While Britpop/Cool Britiannia was in its ghastly back-slapping, self-deluding pomp, he was one of the few NME writers calling bullshit on the whole enterprise. He understood the importance of politics to culture, and his punk rock socialism and impassioned championing of multi-culturalism has had a big impact on me. Only last year, he wrote this funny, but angry, defence of immigration. In the light on BNP election gains, his piece is sadly all the more relevant and necessary.
While it's probably true he ran out of new things to say about music, it was still entertaining when one of his rants would wind up morons on the Guardian blog. I recall an amusing anti-guitar piece he wrote recently that suggested that the world's greatest guitarist was Richey Manic, 'cos his guitar wasn't plugged in. Cue "that doesn't even make sense" comments from humour-bypass idiots.
His accounts of his cancer treatment stand as his finest achievement: brutally honest, funny and touching. RIP Swells. Hope you're enjoying a ginger ale in heaven with Joey Ramone and Joe Strummer.
From Stewart Home:
Swells was a laugh to be around and you could always count on him for a good argument too! His essentially Trotskyist stance rubbed up against my left-communist positions with at times explosive results. Nonetheless, the biggest blow-up we ever had occurred when I said I didn’t like the film Apocalypse Now, and Swells insisted it was impossible for me not to like Apocalypse Now. What followed was a good humoured and thoroughly enjoyable ding-dong; we were sitting in a cafe on Beak Street and some of the other customers seemed worried our disagreement would end in fisticuffs, they didn’t understand we were friends with passionate but opposed opinions.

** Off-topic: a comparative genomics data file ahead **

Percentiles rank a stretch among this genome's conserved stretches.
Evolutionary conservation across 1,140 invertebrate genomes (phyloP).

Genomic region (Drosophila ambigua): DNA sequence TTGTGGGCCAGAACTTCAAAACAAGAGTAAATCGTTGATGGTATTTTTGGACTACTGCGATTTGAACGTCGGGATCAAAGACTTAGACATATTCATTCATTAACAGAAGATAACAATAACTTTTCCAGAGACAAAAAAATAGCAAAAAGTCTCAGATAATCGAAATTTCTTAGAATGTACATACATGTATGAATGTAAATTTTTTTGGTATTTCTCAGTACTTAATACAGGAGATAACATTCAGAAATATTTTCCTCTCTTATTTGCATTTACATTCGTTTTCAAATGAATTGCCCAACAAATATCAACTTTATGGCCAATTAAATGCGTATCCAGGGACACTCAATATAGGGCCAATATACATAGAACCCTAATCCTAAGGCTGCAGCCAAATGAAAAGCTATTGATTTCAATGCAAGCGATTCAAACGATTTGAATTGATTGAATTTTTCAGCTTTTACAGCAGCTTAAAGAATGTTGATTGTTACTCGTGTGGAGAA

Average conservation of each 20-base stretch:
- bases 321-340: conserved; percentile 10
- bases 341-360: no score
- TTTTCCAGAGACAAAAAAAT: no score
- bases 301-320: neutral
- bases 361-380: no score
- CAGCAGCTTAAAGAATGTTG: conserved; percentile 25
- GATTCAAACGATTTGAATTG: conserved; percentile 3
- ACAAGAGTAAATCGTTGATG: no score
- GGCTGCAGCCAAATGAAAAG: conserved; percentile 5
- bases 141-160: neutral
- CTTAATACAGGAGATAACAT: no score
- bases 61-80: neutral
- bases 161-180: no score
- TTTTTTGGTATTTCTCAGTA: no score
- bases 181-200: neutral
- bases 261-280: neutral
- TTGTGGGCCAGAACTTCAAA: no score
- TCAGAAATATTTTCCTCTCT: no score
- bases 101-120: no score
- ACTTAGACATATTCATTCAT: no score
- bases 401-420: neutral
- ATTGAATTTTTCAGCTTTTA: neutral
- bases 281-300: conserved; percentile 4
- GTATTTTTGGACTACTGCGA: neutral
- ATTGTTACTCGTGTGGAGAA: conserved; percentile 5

From Ben Myers:
If he exists, God has his work cut out dealing with this mad fucker.
From Sex, Lies and Audio Tape:
Swells was one of those journalists who divided people. Either you fully appreciated and liked his raw black sense of humour, and his love of ripping the piss out of anyone who openly wore their hearts and flowers on their sleeve, or you loathed him and everything he stood for. Me? Well, I was always in the former camp. But then again, I always have been a misanthropic curmudgeon. He was one of those writers who I looked up to, and indeed made me want to get into music journalism so I too could get good money for ramming my opinions on the music I loved down people's throats.
More to come, we're sure.
Our friend and colleague Steven Wells died two years ago today of the cancer he had documented so well in two cover stories for Philadelphia Weekly. On June 14, he submitted this column.
Commentary from the Sons of Ben, Los Campesinos the Guardian, Phawker and more.
In 2007, Steven Wells made a series of YouTube videos -- rants, of course -- about America, the War on Terror and politics.